Sports broadcaster's strange obsession nearly cost him his career

Fox broadcaster Joe Buck. Photo / Getty Images
Fox broadcaster Joe Buck. Photo / Getty Images

American sports broadcaster Joe Buck's obsession with his hair - or fear of losing it - nearly cost him his livelihood.

The Fox Sports announcer admits in his upcoming memoir, Lucky Bastard: My Life, My Dad, And The Things I'm Not Allowed To Say On TV, that when he suffered a paralysed left vocal chord in 2011, it wasn't the result of a virus, as he said at the time.

It was due to complications from his addictive use of hair plugs, reports the New York Post. Buck began using them at the age of 24.

"Broadcasting is a brutal, often unfair business, where looks are valued more than skill," he wrote. "I was worried that if I lost my hair, I would lose my job.

"OK, that's bulls**t. It was vanity. Pure vanity. I just told myself I was doing it for TV."

A few weeks before the 2011 baseball season, Buck had his eighth hair replacement procedure. When he woke up from the anaesthesia, he couldn't speak. Buck thinks a nerve in his vocal chord was damaged when a restraint used during the hair operation got jostled.

He was treated by a Harvard laryngeal surgery expert who also has worked with Adele, but Buck lied to everyone about how the impairment happened.

"I was too scared and embarrassed to tell them the truth," wrote Buck, who hasn't had hair plugs since. "But I'm doing it now."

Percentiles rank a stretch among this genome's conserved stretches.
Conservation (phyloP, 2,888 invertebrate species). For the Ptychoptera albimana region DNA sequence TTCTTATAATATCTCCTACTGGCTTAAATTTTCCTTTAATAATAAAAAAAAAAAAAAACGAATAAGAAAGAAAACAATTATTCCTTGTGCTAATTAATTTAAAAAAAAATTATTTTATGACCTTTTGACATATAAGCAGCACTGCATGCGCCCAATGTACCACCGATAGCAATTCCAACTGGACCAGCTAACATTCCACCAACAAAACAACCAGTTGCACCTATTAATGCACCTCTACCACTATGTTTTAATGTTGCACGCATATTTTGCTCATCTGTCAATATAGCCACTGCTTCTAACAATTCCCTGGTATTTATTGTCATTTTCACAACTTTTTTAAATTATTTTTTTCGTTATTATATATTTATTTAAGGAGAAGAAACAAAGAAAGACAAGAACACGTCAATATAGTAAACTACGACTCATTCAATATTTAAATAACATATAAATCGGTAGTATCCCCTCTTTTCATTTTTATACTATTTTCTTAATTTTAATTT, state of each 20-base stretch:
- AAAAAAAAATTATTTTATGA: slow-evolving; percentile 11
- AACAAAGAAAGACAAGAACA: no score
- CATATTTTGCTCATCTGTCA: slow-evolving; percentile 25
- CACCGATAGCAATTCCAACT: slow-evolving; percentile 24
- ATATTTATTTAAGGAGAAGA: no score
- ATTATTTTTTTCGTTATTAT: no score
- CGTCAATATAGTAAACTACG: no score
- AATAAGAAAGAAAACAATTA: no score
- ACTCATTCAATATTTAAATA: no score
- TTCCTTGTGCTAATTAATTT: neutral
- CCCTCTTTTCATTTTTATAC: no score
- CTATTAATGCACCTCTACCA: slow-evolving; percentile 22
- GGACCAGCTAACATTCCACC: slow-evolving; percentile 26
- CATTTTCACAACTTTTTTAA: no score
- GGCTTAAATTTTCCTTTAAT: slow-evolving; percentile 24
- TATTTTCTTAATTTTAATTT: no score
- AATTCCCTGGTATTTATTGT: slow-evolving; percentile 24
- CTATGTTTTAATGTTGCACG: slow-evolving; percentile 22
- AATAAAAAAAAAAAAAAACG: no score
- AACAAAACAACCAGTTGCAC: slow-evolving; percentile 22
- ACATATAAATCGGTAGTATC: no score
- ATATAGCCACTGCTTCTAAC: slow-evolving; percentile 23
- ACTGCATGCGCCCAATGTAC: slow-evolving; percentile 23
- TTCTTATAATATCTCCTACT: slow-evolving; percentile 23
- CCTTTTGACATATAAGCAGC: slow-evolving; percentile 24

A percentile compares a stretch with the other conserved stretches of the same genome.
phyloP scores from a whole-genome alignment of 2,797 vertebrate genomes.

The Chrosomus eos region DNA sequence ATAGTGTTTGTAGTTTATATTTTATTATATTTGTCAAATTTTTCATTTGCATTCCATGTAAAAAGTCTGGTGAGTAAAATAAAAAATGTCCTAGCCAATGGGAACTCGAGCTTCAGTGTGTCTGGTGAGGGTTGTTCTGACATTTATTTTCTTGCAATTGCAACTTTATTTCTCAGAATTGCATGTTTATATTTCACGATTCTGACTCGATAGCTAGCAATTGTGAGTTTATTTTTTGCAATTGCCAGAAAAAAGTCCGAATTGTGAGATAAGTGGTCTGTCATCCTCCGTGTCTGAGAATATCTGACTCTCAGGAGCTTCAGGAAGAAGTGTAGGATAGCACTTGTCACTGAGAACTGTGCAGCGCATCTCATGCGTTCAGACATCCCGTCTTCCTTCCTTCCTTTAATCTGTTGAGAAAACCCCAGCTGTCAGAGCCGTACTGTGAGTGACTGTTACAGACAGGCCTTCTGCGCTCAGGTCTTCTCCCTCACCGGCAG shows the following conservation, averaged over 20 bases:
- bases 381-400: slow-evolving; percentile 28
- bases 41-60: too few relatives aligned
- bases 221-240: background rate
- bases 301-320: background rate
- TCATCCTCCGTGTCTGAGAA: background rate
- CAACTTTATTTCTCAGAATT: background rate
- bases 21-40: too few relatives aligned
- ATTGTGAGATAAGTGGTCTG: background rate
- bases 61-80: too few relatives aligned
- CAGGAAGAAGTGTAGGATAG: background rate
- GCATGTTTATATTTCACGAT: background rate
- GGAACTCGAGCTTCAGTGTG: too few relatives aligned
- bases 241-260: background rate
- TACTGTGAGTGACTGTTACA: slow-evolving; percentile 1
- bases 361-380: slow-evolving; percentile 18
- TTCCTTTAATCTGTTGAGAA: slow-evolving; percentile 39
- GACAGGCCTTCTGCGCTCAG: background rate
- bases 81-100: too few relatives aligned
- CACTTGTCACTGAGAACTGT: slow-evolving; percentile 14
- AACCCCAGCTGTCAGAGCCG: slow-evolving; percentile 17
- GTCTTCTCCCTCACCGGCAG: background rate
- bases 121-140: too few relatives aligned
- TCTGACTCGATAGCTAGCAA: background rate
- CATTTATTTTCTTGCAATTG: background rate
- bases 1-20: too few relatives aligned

Buck told Sports Illustrated it's a relief to come clean, including to broadcast partner Troy Aikman and other Fox Sports colleagues who never have known the real story.

"When I started thinking about writing a book, this was the main reason why," Buck said.

"It wasn't about stories with my dad. I wanted to detail the time in my life where I had a lot going on and I was stressed, a time when I started to take antidepressants and was going through a divorce.

"Then I had this situation with my voice that rocked me to my knees and shook every part of my world. I'm 47 years old now and willing to be vulnerable sharing a story. Whether the book is read by one person or one million doesn't concern me. Getting this out and being honest, really telling my story, that was the impetus behind this."

- news.com.au

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